Acupuncture Fails to Qualify as a Specialty Area in Veterinary Medicine due to Lack of Adequate Scientific Evidence

I have written extensively about acupuncture and the scientific evidence concerning it, even going so far as to complete a certification course in acupuncture myself. This extensive examination has convinced me that while there are a few effects of electrical nerve stimulation done under the umbrella of acupuncture that might be clinically useful, overall the evidence does not support acupuncture as a powerful, widely useful therapy. Most of the apparent responses seen in humans are likely due to placebo effects or mild non-specific reactions to the minor trauma of needling. Since acupuncture is pretty safe when done properly, it is not unreasonable to try needling with electrical stimulation in specific cases where all other conventional means have been used appropriately or there are no available therapies with better evidence, and as long as clients understand the lack of evidence to support significant objective effects.

I also think that the limited potential for benefits from needling are often swamped by the risks from the nonsense associated with some schools of thought in the acupuncture field, particularly the so-called Traditional Chinese Veterinary Medicine (TCVM) approach. Unlike the medical acupuncture model, which at least attempts to ground needling therapies in established anatomic and physiologic principles, TCVM is effectively a religious belief system that is inconsistent with science-based medicine, and as such it does more harm, in terms of inflicting unproven therapies and mystical diagnostic and treatment practices on patients, than it can do good even if a few needling practices have some clinical benefits.

Given this position, I agree with the recent decision of the American Veterinary Medical Association (AVMA), following the recommendation of the American Board of Veterinary Specialties (ABVS), to deny a petition by an association of acupuncturists, dominated by the TCVM approach, to certify acupuncture as a legitimate medical specialty in veterinary medicine. Such certification requires that the area designated as a specialty be a legitimate, scientific discipline, not simply that it be a complex collection of beliefs and practices accepted by adherents regardless of the scientific evidence. Homeopathy is not a medical specialty any more than shamanism or ritual sacrifice to Apollo are medical specialties, because it has failed to prove it can or does work through scientific testing. While some non-TCVM approaches to acupuncture are more plausible and compatible with science than homeopathy or TCVM, even these approaches have failed to generate the kind of robust, consistent body of positive research evidence needed to justify creating an entire medical specialty within the veterinary profession.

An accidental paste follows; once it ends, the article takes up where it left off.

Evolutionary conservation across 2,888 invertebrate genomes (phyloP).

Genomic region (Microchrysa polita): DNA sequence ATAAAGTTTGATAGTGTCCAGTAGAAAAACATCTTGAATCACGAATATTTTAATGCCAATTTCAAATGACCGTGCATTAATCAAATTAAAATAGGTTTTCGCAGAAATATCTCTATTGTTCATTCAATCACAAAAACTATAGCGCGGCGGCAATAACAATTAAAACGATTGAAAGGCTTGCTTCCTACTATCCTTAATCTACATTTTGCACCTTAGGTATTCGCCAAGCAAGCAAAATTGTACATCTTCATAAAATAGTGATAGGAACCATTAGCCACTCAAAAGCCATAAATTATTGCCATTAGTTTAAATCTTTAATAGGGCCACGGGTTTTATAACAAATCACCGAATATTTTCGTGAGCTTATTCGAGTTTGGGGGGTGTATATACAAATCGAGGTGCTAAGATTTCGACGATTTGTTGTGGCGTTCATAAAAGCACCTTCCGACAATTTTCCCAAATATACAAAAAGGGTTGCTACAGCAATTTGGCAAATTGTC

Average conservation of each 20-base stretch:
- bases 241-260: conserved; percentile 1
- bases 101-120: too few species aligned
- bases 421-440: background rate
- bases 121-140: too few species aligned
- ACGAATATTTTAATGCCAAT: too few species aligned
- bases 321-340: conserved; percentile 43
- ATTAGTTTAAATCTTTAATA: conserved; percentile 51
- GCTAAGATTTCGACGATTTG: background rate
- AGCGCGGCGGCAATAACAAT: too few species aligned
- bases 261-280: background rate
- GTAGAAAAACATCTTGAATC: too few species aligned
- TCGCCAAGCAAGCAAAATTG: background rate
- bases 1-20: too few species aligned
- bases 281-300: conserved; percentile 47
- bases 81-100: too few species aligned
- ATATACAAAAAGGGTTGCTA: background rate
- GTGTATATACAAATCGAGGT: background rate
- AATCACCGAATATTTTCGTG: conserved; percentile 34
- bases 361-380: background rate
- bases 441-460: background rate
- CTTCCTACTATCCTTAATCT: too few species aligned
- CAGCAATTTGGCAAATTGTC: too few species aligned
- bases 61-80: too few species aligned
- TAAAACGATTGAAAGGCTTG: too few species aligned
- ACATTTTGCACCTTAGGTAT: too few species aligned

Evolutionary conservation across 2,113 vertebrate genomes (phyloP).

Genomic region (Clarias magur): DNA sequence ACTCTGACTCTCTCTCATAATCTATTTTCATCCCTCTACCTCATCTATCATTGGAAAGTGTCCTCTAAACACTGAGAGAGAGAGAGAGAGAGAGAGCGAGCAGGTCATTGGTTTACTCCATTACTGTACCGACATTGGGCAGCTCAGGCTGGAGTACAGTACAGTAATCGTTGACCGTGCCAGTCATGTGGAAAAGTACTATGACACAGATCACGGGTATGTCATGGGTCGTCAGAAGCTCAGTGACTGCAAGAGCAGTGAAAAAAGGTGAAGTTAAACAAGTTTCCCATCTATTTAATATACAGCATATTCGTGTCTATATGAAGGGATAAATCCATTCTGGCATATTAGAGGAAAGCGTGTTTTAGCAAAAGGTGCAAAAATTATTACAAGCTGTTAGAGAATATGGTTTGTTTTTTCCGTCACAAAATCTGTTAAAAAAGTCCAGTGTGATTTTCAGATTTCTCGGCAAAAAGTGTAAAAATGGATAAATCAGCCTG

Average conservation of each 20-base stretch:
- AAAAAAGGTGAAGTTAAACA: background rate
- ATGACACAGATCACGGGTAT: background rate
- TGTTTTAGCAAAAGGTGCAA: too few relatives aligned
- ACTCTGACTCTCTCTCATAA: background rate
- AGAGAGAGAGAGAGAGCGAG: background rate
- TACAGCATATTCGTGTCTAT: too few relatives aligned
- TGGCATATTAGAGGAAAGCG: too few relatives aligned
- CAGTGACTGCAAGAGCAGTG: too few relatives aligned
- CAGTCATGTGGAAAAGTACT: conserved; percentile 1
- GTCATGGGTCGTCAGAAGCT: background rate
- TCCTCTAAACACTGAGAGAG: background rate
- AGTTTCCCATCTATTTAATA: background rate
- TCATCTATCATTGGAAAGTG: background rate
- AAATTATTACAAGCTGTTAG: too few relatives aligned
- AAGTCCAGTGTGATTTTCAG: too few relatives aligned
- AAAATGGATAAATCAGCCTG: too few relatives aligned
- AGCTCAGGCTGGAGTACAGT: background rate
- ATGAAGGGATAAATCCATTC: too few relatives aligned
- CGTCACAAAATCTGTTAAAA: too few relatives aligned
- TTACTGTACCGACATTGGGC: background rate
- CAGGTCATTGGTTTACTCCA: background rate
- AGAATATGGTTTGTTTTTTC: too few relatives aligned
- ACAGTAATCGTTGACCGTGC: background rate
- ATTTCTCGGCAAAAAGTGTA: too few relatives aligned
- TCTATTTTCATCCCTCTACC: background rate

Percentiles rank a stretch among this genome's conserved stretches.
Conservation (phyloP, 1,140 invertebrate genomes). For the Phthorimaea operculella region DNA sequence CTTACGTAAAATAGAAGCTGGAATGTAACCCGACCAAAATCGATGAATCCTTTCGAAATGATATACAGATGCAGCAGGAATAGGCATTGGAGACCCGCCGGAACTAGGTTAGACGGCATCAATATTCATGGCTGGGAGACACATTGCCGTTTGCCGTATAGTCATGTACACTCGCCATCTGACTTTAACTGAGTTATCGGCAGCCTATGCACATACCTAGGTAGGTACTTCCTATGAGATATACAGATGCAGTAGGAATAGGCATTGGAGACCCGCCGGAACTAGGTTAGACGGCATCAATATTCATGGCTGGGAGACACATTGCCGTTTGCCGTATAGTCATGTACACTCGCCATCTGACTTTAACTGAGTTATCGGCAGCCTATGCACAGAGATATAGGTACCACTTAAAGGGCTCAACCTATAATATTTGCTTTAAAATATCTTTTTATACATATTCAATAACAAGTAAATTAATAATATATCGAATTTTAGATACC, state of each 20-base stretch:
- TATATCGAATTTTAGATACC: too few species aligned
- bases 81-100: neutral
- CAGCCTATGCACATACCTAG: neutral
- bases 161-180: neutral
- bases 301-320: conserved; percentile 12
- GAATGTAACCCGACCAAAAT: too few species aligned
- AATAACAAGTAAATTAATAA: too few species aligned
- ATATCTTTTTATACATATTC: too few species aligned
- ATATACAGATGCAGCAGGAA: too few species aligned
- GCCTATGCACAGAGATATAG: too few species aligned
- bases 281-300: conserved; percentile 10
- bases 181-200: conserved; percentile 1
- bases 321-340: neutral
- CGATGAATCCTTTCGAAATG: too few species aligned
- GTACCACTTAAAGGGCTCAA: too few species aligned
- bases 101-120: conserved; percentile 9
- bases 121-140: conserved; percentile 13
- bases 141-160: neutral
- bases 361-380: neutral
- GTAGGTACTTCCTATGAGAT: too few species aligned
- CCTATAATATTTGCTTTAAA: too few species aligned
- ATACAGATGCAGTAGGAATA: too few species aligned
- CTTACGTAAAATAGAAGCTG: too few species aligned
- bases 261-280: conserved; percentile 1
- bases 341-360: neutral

In addition, any specialty in acupuncture would almost certainly include the majority of veterinary acupuncturists who practice faith-based, TCVM acupuncture. This would mislead animal owners into believing that the body of knowledge mastered by these practitioners was scientifically valid and equivalent to that mastered by specialists in cardiology, internal medicine, oncology, and other recognized specialties. This is clearly untrue, and it is encouraging that even such a political organization as the AVMA, which has refused to condemn homeopathy in the past despite acknowledging it is ineffective.

Of course, this decision doesn’t prevent anyone from offering acupuncture treatment of any kind. It simply makes clear that acupuncture advocates have not been able to generate reasonable scientific proof for their claims despite decades of trying. The decision appropriately challenges the trend towards integrating alternative therapies into veterinary practice even when there is not good evidence for their safety or efficacy.

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8 Responses to Acupuncture Fails to Qualify as a Specialty Area in Veterinary Medicine due to Lack of Adequate Scientific Evidence

  1. L says:

    My veterinary clinic recently sent me a form letter saying that they would no longer be prescribing Tramadol for pain management.

    “We recommend alternative medication and therapies including gabapentin, acupuncture, and rehabilitation.”